This book gives a compelling picture of the breadth and depth of Haydn's output. It includes lengthy essays on every form in which Haydn worked including the string quartet, oratorio, piano sonata, trio, concerto opera, mass, song, baryton music and much more. Many works are discussed in individual entries. Haydn is a composer that one can stay with and love over a long period of time.
The book is over 500 pages in length and the entries are organized alphabetically. The book opens with a "thematic overview" which is an index to the entries arranged by subject matter. I found it easy to use, but those coming to the book will want to examine it to find the entries that interest them. Following the detailed entries, an appendix lists Haydn's works organized by type. This appendix impressed me as little else could with the vastness of Haydn's output. A second appendix covers individual numbers in Haydn's vocal works.
This book is essential for those wanting to do scholarly work on Haydn. But, perhaps more importantly, it will appeal to lovers of music who want to explore and enjoy the work of this great composer in depth.
The amount of information in this volume with anything even remotely connected with Haydn is phenomenal. Its alphebetical organization gave me trouble at first. I bought the book because of my recent rediscovery of Haydn's music. I knew little of his life. I turned to "H" and found a satisfying 17 page biographical sketch. Most of the questions I had about Haydn were answered in the alphabetical listing from Abingdon to Zwettl. I am enjoying browsing through the Haydn related alphabet.
The best reference source on Haydn2012/11/9
If you're curious about Haydn and have not read any books about him before, I suggest you start with David Wyn Jones's *other* Haydn book, The Life of Haydn -- a well-written, up-to-date biography. For the music, I suggest the Haydn chapters of Charles Rosen's remarkable book _The Classical Style_.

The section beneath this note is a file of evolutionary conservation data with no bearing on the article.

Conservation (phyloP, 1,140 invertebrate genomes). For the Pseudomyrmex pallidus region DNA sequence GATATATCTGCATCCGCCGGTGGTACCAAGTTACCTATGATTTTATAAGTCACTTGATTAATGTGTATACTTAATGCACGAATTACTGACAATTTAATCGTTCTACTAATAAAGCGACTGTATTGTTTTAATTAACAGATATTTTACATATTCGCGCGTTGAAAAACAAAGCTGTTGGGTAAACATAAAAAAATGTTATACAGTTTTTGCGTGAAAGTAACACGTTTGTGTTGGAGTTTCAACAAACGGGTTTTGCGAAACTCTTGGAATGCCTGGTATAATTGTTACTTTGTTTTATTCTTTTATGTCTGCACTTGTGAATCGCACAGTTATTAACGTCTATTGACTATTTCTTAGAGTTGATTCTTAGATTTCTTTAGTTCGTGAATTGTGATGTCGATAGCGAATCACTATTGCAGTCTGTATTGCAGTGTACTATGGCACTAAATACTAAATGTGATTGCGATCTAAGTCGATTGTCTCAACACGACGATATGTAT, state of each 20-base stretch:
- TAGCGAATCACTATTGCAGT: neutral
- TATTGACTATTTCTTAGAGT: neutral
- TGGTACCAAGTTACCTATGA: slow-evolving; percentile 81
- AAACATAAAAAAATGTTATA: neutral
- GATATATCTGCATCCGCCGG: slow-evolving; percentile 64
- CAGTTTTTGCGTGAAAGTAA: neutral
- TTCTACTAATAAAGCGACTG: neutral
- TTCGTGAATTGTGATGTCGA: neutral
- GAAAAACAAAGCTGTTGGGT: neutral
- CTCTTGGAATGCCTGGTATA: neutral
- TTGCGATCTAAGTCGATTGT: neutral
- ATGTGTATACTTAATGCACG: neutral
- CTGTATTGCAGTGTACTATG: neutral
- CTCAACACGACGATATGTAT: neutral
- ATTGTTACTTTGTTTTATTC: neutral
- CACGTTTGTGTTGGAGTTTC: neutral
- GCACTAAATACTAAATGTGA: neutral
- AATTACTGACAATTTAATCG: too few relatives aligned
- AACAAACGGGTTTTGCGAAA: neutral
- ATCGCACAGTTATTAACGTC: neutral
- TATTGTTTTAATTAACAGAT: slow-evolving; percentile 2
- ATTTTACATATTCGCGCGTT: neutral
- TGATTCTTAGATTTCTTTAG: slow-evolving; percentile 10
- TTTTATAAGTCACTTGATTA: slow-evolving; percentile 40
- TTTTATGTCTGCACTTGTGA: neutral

Then, if you want more, get this book. It seems to have everything, that is, biography (of Haydn and the people he knew), discussion of the music, and cultural background of Haydn's life and work. I read it cover to cover, and was repeatedly rewarded with interesting items that were new to me. The sections providing appreciations of the individual works are helpful and would be good for reading along as you listen to the music.
The book is well written. Much of it is by Jones himself, but there are contributions (it seems) from virtually all of the leading contermporary Haydn scholars. Strikingly, the prose style and tone of scholarship are rather uniform throughout the book; Jones as editor must have run a tight ship.
Comparing this book to earlier volumes I have read (for example, the biographies of Ferdinand Pohl, Karl Geiringer, and Mary Hughes), I find it to be lot more careful: it doesn't engage in psychological speculation about Haydn, and it doesn't rely very heavily on the three silly tale-spinners who wrote early unreliable biographies of Haydn (Dies, Carpani, and Framery). Another difference between this book and older biographies is that, in the past few decades, there has been a massive campaign of archival research on Haydn's life and work, whose results are effectively exploited here.
In sum, quite an accomplishment. There's no index, grr, which almost led me to leave off my fifth star.
Very effective presentation for a reference book2014/8/3
Alan S. Mathias
I was not expecting the format used. It was a pleasant surprise because this will be a more useful resource than other books on Haydn. The book contains hundreds of topics and shows how each relate to Haydn-perfect method. I'm hoping to find more on other composers but so far no luck.
Anthony P. Martin
Arranged alphabetically, the articles, mostly short, have all sorts of info that otherwise might be buried in specialized journal articles. Mahler wrote recits for Creation...who knew?